New Fossil AP Discovered in India Fills Major Gaps in Premit Fossil Records

Gibbon Migration Map

Field site in Ramnagar, India. Credit: Christopher Gilbert

The 13 million year old Gibbon ancestor fills the huge gap in the primate fossil record.

A 13-million-year-old fossil found in northern India has come from a newly discovered organism, the oldest known ancestor of modern-day Gibbon. Christopher was. Research by Gilbert, Hunter College, adds a great deal to the AP fossil record and provides significant new evidence that today’s Gibbons’ ancestors migrated from Africa to Asia.

The findings are published in the article “Ni Ram Middle Musein Aap (Primites: Hilobatia) from Ramnagar, India, which fills a huge gap in the homomoid node biological record”. Proceedings of the Royal Society b.

Jivasim, a complete low molasses, belongs to the previously unknown genus and species (Copy Ramanagransis) and represents the first new organic species found at the famous site of Ramnagar, India, in almost a century.

Gibbon Migration Map

The map shows the position of the copy (black star) according to the approximate distribution of modern (dark green) and historical (light green) low self populations and the early fossils of East Africa (blue triangle). Green triangles mark the position of previously discovered organic gibbons. The new Javas are millions of years older than any of the older known organic gibbons and highlight their journey from Africa to Asia. Credit: Illustrated by Lucy Betty-Nash

The search for Gilbert was absurd. Gilbert and team members Chris Campisno, Biren Patel, Rajiv Patnaik and Premjit Singh were climbing a small hill in an area where a migratory jawbone was found a year ago. Pausing for a moment’s rest, Gilbert saw something shiny in a small pile of dirt on the ground, so he pulled it out and quickly realized he had found something special.

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“We found out immediately that it was a primate’s tooth, but it didn’t look like any other primate’s tooth in the area.” “From the shape and size of the molasses, our initial guess was that it may have been from a Gibbon ancestor, but this seemed to be very accurate, given that the biological record of the less intelligent does not really exist. . Other major species are known at that time, and no Gibbon organic has been found anywhere near Ramnagar. So we knew we had to do our homework to find out what that little organic thing was. ”

Following the discovery of the organism in 2015, years of study, analysis and comparison were made to confirm that the tooth belonged to a new species, as well as to determine its exact place in the family tree. Molar was photographed and CT-scanned to highlight important similarities and differences in dental physiology, and comparative samples of living and disappearing teeth were examined.

Ramnagar Research Team

Ramnagar Research Team, (from left) NP Singh, R. Patnaik, c. Gilbert, b. Patel and c. Campisno. Credit: Christopher Gilbert

Alexandre Ritz, part of the research team, said: “What we found was very compelling and undoubtedly pointed to the close relationship between Gibbs and a 13 million year old tooth. “Even though, at the moment, we only have one tooth, and so we need to be careful, this is a unique discovery. It traces Gibbon’s oldest known biological record back at least five million years, providing much-needed insights into the early stages of their evolutionary history. ”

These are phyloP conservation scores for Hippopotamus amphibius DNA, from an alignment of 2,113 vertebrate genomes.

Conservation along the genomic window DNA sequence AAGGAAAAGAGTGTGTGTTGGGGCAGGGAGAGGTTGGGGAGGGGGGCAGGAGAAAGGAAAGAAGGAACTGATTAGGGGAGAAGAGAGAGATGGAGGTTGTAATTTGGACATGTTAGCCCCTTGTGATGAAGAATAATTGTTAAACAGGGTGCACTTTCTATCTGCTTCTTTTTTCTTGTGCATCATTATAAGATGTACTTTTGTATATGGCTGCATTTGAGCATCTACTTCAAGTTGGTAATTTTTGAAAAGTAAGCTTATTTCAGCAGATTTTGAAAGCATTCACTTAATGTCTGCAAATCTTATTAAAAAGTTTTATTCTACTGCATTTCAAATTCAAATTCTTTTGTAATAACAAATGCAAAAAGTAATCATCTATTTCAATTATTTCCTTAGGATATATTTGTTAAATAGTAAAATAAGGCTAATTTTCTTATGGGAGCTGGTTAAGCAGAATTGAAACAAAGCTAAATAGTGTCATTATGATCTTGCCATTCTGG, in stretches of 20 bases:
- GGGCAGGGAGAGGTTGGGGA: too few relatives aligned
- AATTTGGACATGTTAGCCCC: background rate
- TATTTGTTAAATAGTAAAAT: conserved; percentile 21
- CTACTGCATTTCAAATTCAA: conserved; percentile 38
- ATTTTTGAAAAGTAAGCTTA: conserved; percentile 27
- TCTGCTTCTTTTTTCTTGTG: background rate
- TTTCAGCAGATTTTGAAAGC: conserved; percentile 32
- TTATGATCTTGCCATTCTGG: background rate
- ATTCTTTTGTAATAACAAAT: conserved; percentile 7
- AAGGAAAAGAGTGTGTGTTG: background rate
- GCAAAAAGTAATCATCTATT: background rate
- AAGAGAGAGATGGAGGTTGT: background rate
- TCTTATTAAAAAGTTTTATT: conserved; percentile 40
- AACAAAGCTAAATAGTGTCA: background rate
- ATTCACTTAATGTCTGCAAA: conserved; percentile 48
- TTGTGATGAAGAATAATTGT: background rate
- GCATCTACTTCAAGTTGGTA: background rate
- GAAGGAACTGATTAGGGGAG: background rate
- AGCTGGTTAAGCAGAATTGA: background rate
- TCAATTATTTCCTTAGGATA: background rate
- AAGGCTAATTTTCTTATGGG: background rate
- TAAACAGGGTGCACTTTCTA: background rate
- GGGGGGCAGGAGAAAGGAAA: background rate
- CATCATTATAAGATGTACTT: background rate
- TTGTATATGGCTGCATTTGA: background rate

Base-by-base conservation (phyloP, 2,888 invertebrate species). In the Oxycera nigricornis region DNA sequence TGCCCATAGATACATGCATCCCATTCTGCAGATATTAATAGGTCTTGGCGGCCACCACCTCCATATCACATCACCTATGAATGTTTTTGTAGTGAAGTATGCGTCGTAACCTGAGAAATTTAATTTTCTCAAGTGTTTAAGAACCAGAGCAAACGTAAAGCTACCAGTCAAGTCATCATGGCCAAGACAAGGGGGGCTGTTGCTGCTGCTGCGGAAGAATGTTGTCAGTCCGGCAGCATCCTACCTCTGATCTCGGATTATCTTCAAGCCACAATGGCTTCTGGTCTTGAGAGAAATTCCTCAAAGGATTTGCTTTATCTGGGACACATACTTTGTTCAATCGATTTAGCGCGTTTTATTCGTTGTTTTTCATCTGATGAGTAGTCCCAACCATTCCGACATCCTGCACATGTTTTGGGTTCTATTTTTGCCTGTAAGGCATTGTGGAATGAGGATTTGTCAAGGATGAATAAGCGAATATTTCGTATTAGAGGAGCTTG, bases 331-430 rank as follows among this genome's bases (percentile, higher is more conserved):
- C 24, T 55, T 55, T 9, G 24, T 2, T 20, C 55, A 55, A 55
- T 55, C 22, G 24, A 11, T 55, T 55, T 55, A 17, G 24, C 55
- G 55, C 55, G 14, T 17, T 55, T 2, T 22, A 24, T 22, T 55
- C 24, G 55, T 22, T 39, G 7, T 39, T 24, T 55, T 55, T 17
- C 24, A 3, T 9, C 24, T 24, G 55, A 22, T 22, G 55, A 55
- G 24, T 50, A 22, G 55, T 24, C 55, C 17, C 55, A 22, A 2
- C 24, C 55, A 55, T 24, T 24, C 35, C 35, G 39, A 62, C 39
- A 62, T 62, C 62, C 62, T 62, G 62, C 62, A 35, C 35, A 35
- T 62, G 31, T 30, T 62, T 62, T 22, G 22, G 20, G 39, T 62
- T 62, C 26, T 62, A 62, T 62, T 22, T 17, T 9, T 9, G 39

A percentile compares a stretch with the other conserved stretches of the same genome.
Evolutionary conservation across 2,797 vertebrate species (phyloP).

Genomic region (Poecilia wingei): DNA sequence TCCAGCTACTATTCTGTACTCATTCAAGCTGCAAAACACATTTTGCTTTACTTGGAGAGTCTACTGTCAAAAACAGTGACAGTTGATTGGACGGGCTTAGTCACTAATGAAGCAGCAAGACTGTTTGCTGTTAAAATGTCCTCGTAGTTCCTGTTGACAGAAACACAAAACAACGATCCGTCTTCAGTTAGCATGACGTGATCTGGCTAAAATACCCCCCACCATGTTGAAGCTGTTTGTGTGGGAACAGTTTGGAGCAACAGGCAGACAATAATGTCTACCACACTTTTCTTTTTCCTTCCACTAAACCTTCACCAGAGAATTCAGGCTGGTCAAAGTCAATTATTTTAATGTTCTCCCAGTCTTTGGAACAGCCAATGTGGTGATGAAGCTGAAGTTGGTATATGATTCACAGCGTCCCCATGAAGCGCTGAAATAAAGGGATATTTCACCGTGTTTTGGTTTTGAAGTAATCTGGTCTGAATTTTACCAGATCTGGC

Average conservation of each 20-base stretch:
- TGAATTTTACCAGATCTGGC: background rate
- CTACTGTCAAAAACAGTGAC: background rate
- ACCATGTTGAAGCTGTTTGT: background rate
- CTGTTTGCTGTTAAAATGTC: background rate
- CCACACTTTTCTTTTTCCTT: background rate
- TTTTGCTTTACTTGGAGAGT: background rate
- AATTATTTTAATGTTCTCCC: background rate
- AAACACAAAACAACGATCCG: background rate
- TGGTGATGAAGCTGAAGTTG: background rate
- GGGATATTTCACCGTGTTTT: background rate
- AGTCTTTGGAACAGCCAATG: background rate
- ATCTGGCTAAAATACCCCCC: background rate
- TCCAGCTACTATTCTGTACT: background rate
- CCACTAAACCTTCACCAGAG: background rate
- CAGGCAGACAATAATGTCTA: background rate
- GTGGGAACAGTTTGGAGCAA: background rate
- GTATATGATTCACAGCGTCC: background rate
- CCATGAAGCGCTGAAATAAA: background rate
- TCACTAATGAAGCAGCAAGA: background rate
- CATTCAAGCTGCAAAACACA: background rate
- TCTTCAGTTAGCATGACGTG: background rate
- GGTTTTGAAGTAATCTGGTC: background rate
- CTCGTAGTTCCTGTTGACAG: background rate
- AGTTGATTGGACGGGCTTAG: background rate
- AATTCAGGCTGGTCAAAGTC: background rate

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In addition to determining that the new AP depicts the ancient known organic gibbon, the age of the organic, about 13 million years old, coincides with the famous great self-organisms, providing evidence that the ancestors of orangutans Including, the migration of great intellectuals, and lesser attractions from Africa to Asia took place at the same time and in the same places.

“I found the biographical section very interesting,” said Chris Campisno. “Today, both Gibbon and Orangutan can be found in Sumatra and Borneo in Southeast Asia, and the oldest organisms are from Africa. Knowing that the ancestors of Gibbon and Aurangzeb lived together in the same place in northern India 1.3 million years ago, the history of migration to Asia may be similar. ”


Reference: “Ramnagar, Nio Middle Miocene Aap (Primitives: Hilobatidae) fills the huge gap in India’s hominid fossil record” September 8, 2020, Proceedings of the Royal Society b.

The research team plans to continue research at Ramnagar, which has recently received a grant from the National Science Foundation to continue their ongoing research on episodes.

Article contributors include Chris Gilbert Anthropology, Hunter College, and the Graduate Center (both New York City University); Alexandra Titi Ritz, New York University And the Institute of Human Origin, Arizona State University; Kelsey de Turban, Natural History of the American Museum; Christopher J. Capisno, Institute of Human Mind Origin and School of Human Mind Evolution and Social Change, Arizona State University; Biren A. Patel, Cake School of Medicine and Department of Biology, University of Southern California; Ningthozam Premjit Singh, Department of Geology, Panjab University; John. Flagley, Department of Anatomical Sciences, Stony Brook University; And Rajiv Patnaik, Department of Geology, Panjab University.

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The research in Ramnagar was funded by the Leakey Foundation, PSC-Kani Faculty Award Program, Hunter College, AAP Professional Development Program, University of Southern California, Institute of Human Origins (Arizona State University), and National Science Foundation. . . Further support is provided to Indian colleagues by the Earth Sciences and Science and Engineering Research Board of India.

About the author: Raven Weber

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